The Eagles’ Don Henley And Courtney Love Once Fought Together In A Legal Battle

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Being a musician comes with many perks: fame, success, money, and obtaining most material things in the world quicker than other people. Celebrities come from nothing mostly, and with their talents, they rise to the public’s attention and enjoy their prosperity. However, this may come with a price.

Their career also involves business, and when that surfaces to the celebrity’s attention, the arts get mixed up with bureaucratic and contractual difficulties. This situation frequently results in a lawsuit that countless musicians suffer from, like The Eagles’ Don Henley and Hole’s Courtney Love.

Courtney Love And Don Henley’s Battle With Record Labels

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The Hole’s Courtney Love and the Eagles’ Don Henley faced a business difficulty with their record label back in 2001. They took it to court to settle their wants and needs from the company. Joining them was also the singer and songwriter LeAnne Rimes. Their complaint was to free musicians from long-term label contracts.

Once a musician is signed to a label, they must accomplish its contractual requirements. When artists initially agree with them, they usually have to force their creativity to actualize these requirements. For example, Love’s contract, a standard one, was impossible to fulfill because of the album creation, release, and touring programs. She had complained that she could not make ‘seven albums in seven years.’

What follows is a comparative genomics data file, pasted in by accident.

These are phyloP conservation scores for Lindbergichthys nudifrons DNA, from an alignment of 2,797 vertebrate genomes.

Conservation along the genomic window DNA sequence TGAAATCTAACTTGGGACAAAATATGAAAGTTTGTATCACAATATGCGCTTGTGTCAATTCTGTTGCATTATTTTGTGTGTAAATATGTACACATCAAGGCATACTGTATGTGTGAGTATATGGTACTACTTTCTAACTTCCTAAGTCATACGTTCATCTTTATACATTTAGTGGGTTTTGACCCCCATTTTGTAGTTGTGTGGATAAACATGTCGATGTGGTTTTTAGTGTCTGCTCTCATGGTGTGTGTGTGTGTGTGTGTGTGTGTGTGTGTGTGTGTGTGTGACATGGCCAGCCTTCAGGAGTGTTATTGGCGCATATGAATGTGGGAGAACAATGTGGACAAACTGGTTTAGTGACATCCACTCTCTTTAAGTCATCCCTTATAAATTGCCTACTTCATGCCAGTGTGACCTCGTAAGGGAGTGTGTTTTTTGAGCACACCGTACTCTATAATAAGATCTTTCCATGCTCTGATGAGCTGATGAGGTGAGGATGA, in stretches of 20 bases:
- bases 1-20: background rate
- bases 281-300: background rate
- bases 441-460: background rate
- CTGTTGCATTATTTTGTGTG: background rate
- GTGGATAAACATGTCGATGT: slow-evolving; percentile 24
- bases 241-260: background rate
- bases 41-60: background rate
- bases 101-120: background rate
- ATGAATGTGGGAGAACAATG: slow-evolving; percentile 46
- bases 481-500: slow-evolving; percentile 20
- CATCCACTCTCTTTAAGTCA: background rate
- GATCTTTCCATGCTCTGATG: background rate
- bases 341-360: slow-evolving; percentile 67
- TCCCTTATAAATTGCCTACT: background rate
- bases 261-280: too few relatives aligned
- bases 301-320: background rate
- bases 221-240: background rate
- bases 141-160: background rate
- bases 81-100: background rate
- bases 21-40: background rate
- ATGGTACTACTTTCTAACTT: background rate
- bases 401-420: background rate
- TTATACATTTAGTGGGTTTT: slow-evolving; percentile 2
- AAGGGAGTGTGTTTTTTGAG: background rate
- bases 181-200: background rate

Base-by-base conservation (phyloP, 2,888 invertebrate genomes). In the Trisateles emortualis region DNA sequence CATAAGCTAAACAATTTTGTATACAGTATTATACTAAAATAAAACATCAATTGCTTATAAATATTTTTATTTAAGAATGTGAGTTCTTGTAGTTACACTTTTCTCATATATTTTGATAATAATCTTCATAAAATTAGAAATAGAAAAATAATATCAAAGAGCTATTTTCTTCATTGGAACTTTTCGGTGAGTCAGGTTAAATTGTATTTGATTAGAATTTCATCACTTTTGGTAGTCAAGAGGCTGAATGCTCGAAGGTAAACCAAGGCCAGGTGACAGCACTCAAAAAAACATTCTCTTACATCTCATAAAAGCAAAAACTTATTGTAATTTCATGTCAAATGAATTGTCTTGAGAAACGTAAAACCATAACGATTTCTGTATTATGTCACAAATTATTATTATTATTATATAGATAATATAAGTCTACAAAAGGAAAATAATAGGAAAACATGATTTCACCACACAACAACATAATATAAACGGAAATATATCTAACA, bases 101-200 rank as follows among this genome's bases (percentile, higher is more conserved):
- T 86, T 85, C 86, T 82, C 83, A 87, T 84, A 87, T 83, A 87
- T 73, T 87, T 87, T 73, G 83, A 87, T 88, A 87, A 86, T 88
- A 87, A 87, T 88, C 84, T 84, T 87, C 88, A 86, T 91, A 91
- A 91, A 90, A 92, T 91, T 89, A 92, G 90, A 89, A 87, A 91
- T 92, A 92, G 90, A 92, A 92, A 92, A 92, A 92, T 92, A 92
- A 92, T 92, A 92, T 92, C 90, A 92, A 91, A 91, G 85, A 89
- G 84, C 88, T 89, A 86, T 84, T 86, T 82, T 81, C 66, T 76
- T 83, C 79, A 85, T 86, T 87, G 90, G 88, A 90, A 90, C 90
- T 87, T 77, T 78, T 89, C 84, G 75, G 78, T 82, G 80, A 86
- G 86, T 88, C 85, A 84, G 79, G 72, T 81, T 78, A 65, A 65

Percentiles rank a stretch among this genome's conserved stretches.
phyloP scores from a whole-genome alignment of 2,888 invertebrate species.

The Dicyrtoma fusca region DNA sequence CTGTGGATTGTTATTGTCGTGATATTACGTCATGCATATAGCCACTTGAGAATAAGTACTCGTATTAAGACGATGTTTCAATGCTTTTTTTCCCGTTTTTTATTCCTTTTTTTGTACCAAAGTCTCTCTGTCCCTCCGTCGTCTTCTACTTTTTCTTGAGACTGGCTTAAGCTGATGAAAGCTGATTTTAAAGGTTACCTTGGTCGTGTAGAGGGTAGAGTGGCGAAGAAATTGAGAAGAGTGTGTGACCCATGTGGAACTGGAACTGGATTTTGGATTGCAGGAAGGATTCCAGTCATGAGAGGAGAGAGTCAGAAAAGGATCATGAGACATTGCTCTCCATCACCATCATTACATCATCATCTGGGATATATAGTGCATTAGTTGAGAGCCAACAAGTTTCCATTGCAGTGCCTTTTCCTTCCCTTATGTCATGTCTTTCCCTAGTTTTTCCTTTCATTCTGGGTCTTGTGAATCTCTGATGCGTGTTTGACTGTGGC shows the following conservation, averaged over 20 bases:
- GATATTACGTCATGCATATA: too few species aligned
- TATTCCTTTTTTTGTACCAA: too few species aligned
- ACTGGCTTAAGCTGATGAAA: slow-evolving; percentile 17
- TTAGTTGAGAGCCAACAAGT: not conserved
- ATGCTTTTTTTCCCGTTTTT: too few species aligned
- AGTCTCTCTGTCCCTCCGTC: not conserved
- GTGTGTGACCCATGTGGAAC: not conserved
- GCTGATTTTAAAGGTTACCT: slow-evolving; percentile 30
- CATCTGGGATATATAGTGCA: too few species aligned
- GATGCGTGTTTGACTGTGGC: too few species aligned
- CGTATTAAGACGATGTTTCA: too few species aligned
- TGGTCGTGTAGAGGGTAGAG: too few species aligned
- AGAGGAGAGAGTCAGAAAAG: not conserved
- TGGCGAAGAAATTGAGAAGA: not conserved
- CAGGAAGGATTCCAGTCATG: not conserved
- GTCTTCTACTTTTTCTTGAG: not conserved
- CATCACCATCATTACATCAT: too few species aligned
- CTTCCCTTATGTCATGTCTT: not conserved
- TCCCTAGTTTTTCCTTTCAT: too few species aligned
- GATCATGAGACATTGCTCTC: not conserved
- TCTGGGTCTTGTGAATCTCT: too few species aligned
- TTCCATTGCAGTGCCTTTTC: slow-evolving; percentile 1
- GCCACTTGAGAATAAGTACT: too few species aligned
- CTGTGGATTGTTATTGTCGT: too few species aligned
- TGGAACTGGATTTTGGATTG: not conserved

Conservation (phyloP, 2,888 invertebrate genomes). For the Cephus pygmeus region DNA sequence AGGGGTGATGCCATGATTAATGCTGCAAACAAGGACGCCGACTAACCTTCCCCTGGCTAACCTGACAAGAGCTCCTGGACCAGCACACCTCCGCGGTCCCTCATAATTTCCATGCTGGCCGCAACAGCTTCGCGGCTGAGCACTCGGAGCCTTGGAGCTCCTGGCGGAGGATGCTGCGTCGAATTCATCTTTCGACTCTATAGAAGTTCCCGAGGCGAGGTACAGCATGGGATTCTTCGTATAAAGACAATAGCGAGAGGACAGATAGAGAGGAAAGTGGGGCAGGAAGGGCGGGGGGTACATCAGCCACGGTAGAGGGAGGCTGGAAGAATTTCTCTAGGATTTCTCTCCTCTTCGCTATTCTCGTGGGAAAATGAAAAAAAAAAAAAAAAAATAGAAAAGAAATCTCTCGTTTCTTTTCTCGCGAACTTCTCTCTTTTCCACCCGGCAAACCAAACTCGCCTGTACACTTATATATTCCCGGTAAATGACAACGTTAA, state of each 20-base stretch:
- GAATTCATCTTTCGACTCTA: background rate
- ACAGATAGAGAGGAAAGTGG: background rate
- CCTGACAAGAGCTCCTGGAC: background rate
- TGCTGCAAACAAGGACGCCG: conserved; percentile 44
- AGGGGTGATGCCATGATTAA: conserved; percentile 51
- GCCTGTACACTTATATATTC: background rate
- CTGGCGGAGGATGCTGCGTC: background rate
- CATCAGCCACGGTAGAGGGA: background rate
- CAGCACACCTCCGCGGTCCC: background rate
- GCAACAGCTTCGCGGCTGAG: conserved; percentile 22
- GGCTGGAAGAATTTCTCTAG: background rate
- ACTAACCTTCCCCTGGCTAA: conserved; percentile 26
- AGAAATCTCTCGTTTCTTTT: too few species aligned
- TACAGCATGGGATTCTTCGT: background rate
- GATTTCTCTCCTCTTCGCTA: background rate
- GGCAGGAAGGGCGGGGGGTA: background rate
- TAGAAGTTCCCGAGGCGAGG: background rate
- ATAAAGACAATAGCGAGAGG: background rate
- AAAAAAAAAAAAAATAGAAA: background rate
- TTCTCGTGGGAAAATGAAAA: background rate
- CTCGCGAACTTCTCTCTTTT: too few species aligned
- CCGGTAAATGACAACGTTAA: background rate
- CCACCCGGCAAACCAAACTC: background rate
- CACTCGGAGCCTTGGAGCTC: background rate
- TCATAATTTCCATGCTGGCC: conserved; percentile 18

Eagles’ Don Henley also stated his frustration about record companies that expect the artist to follow their contractual duties while the companies do not fulfill their own. He indicated that it’s ridiculous that they can fire the artists, but the artists cannot fire them.

Here is what Love complained about:

“I don’t care what the industry says to you today; they lied to you. I cannot make seven albums in seven years. They will not let me.”

Henley’s statement follows:

“Record companies can fire us, but we can’t fire them, even if they fail to perform their duties.”

Eventually, Love had targetted 1987 California labor code known as ‘De Havilland Law.’ However, regardless of the support from many artists, this lawsuit didn’t result in a radical happy ending as far as the news is concerned.

Recording Industry Association of America’s Cary Sherman had also commented on these disagreements. Because the labels tend to take a chance to hire musicians, provide them with equipment, and are responsible for their entire album releases, the musician’s failure is a considerable risk.